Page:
In the studio with Kashin Patel, a visual artist whose autobiographical work includes themes such as anxiety, isolation, self, social existence and vulnerability. We met with Kashin to tell us more about growing up in Mumbai, what inspired them to first pursue their artistic journey, and unexpected sources of inspiration.
When did you first begin to see yourself as an artist?
I have seen myself as an artist since I can consciously remember my existence. One of my first memories of making art or craft was a toy my parents had gotten me – it was a flower-making set. I remember cutting out paper flowers through the perforated mould that was part of the set and colouring, painting, and glittering the petals to make them into bouquets. I did that for hours and days on. I always had a creative drive and a constant need to make.
Where are you from and what was your upbringing like?
I’m from Mumbai, India. I grew up in an environment where creativity was encouraged at home and school. My parents have always encouraged me to hone my creative self. Even the school I went to, J.B. Petit High School for Girls in Mumbai, encouraged each student to explore their creative selves through writing, visual art, theatre, and even integrated creative ways of learning other subjects like science and math. My formative education of 12 years in this institution has been a shaping force in my creative and personal journey.
Paint us a picture of your artistic journey. What inspired you to first pursue, and then continue to practice artistic work?
I had decided that I wanted to pursue something in the creative field by the age of 12. At 16, I was confused between wanting to pursue a design career or a fine art career. The physicality of making things was more exciting than working on the computer and therefore I chose to pursue my BFA in Painting from Sir J. J. School of Art, Mumbai. It was an intensive 4-year undergraduate programme focused on Painting. After I graduated from there in 2020, I began my MA in Painting from the Royal College of Art here in London.
What’s the message of your work? Where do they come from?
My work is autobiographical where dismembered figures depict me or the people around me forming absurd narratives. My work acts as a visual diary of my thoughts and experiences that include themes including the self, relationships, and social existence often through humour and satire. My paintings have a significant linear quality borrowed from drawing processes for their intimacy and immediacy. Making art allows me to make sense of every day and everything. As I draw/paint I can dissect an idea or happening and comprehend its nuances.
Who & what are your greatest influences?
Dhruvi Acharya, Jogen Chowdhury, Thota Vaikuntam, and T. Venkanna have been integral sources of inspiration in my practice. I am particularly inspired by their forms, colour, composition, and narrative qualities. Other artists like Gagan Singh and David Shrigley have highly impacted the drawing and humour aspect of my practice.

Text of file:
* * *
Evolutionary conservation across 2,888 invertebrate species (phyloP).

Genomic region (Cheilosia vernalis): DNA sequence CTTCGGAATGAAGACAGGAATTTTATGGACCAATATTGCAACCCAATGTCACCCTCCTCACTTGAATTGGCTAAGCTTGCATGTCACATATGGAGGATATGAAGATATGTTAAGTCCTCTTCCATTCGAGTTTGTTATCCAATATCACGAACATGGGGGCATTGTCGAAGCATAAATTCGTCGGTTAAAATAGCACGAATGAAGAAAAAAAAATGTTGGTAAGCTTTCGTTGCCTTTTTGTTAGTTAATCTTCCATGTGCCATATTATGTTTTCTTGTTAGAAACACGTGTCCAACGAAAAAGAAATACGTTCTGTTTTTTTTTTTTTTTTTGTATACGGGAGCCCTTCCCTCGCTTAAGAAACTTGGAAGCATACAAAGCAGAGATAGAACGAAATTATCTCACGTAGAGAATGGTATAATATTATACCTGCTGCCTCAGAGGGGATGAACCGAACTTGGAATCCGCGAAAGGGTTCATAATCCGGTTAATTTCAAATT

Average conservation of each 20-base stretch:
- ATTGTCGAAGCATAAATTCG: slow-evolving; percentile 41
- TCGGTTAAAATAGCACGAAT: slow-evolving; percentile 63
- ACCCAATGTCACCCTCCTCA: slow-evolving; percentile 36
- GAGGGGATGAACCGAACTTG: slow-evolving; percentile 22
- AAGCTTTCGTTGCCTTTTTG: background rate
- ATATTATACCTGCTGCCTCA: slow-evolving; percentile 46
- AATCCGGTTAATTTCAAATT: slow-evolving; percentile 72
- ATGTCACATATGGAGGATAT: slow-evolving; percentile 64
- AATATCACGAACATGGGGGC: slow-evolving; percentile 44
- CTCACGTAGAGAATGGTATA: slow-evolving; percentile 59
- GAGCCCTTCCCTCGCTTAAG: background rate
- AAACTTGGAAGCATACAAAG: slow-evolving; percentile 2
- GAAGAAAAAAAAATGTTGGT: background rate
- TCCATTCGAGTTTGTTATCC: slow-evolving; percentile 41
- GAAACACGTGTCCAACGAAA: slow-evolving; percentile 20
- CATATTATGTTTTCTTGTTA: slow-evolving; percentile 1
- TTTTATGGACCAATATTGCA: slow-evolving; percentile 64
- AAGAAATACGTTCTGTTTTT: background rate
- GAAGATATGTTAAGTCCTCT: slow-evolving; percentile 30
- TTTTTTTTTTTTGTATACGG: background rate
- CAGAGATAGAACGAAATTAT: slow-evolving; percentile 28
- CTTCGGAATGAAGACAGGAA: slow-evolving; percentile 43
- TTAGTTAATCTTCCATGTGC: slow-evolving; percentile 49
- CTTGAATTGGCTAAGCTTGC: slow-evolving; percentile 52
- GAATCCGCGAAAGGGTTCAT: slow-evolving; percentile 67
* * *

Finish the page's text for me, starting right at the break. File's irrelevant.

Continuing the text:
An unexpected source of inspiration?
An unexpected source of inspiration would be children’s cartoons. To date, I watch Spongebob Squarepants, Mr. Bean the Animated Series, Courage the Cowardly Dog among others. The absurdity and humour in cartoons have impacted the way I bring my thoughts into visual forms.
What do you want people to take from your work when they view it?
No, I do not consciously have an audience in mind when I work. I use my practice as a personal diary to depict my thoughts and experiences so I do not want the audience to know the exactness of who or what I am referring to. I want them to relate to the work and their own meaning from it.
What events in your life have mobilised change in your practise/aesthetic?
I recently had an obvious shift in my practice. I moved from the finger forms that are prominent in my previous work to making faces and figures. This shift was driven by my own itch to challenge myself and a nudge by my tutor at the Royal College of Art. I was working on similar visuals from 2018 to the beginning of 2021 and I felt I was too comfortable in my practice. As a need to challenge me and expand my practice I began experimenting with other forms that have now become a part of my work. My most recent body of work explores ideas of home, family, and longing and therefore I have been experimenting with painting on fabric brought from India. The act of painting on these familiar everyday patterns feels safe and soothing.
What are your ideal conditions or catalyst for creating a “good” piece of work?
I don’t think I have a catalyst for making the work. I just make.
For me, it is more about identifying good work rather than making it. The editing process after making the work is more important and this is something I have taken from David Shrigley’s practice. The idea is to keep making and then decide what to keep/show the world. For me, good editing identifies good work.
Tell us about the inspiration behind your works?
My recent works about home, family, and longing have been inspired by my shift from India to the UK. As I struggle to navigate and settle in this foreign place I crave some familiarity. The work titled ‘ Comfort’ is about this need to feel safe. A face that represents me is enveloped by a blanket. The work is painted on a fabric that echoes typical prints used in the everyday of India. It is a depiction of the feeling of caress or a hug from home.
Something in the future you hope to explore?
As I have had a recent shift in practice, I hope to continue this endeavour in the future. I would like to experiment with materials and scale. I may even want to begin to make sculptures of the dismembered figures that frequent my work.